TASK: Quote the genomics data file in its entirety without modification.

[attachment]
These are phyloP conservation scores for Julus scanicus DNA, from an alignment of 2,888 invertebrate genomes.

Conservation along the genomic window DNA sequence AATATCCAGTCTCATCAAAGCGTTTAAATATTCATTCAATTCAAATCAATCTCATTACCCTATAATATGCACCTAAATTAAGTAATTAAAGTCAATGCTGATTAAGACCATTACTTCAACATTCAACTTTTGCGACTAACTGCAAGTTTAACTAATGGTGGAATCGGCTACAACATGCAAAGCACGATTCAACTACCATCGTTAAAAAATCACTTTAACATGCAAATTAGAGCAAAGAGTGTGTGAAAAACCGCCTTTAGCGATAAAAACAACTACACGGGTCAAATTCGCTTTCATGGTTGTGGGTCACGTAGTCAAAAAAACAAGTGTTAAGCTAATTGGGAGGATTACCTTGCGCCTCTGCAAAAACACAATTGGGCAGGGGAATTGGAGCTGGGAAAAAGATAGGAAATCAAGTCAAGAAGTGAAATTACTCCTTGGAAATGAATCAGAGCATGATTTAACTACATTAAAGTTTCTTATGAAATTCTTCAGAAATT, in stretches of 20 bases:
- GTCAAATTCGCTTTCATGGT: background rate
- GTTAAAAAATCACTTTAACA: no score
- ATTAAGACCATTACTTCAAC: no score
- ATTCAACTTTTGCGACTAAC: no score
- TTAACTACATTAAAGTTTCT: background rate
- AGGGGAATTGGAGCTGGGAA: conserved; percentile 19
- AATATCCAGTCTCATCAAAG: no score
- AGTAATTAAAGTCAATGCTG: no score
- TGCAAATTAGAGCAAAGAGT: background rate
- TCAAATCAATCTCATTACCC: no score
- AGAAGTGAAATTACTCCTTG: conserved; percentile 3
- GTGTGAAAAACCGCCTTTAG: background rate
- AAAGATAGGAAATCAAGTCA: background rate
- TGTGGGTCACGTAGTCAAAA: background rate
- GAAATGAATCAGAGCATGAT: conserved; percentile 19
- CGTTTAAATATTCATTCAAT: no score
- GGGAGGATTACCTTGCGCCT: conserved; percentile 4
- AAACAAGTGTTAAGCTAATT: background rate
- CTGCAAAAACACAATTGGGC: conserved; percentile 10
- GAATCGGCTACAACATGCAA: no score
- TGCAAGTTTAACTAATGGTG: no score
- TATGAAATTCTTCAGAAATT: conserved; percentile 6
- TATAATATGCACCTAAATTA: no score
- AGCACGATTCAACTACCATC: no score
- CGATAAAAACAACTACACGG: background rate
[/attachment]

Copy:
These are phyloP conservation scores for Julus scanicus DNA, from an alignment of 2,888 invertebrate genomes.

Conservation along the genomic window DNA sequence AATATCCAGTCTCATCAAAGCGTTTAAATATTCATTCAATTCAAATCAATCTCATTACCCTATAATATGCACCTAAATTAAGTAATTAAAGTCAATGCTGATTAAGACCATTACTTCAACATTCAACTTTTGCGACTAACTGCAAGTTTAACTAATGGTGGAATCGGCTACAACATGCAAAGCACGATTCAACTACCATCGTTAAAAAATCACTTTAACATGCAAATTAGAGCAAAGAGTGTGTGAAAAACCGCCTTTAGCGATAAAAACAACTACACGGGTCAAATTCGCTTTCATGGTTGTGGGTCACGTAGTCAAAAAAACAAGTGTTAAGCTAATTGGGAGGATTACCTTGCGCCTCTGCAAAAACACAATTGGGCAGGGGAATTGGAGCTGGGAAAAAGATAGGAAATCAAGTCAAGAAGTGAAATTACTCCTTGGAAATGAATCAGAGCATGATTTAACTACATTAAAGTTTCTTATGAAATTCTTCAGAAATT, in stretches of 20 bases:
- GTCAAATTCGCTTTCATGGT: background rate
- GTTAAAAAATCACTTTAACA: no score
- ATTAAGACCATTACTTCAAC: no score
- ATTCAACTTTTGCGACTAAC: no score
- TTAACTACATTAAAGTTTCT: background rate
- AGGGGAATTGGAGCTGGGAA: conserved; percentile 19
- AATATCCAGTCTCATCAAAG: no score
- AGTAATTAAAGTCAATGCTG: no score
- TGCAAATTAGAGCAAAGAGT: background rate
- TCAAATCAATCTCATTACCC: no score
- AGAAGTGAAATTACTCCTTG: conserved; percentile 3
- GTGTGAAAAACCGCCTTTAG: background rate
- AAAGATAGGAAATCAAGTCA: background rate
- TGTGGGTCACGTAGTCAAAA: background rate
- GAAATGAATCAGAGCATGAT: conserved; percentile 19
- CGTTTAAATATTCATTCAAT: no score
- GGGAGGATTACCTTGCGCCT: conserved; percentile 4
- AAACAAGTGTTAAGCTAATT: background rate
- CTGCAAAAACACAATTGGGC: conserved; percentile 10
- GAATCGGCTACAACATGCAA: no score
- TGCAAGTTTAACTAATGGTG: no score
- TATGAAATTCTTCAGAAATT: conserved; percentile 6
- TATAATATGCACCTAAATTA: no score
- AGCACGATTCAACTACCATC: no score
- CGATAAAAACAACTACACGG: background rate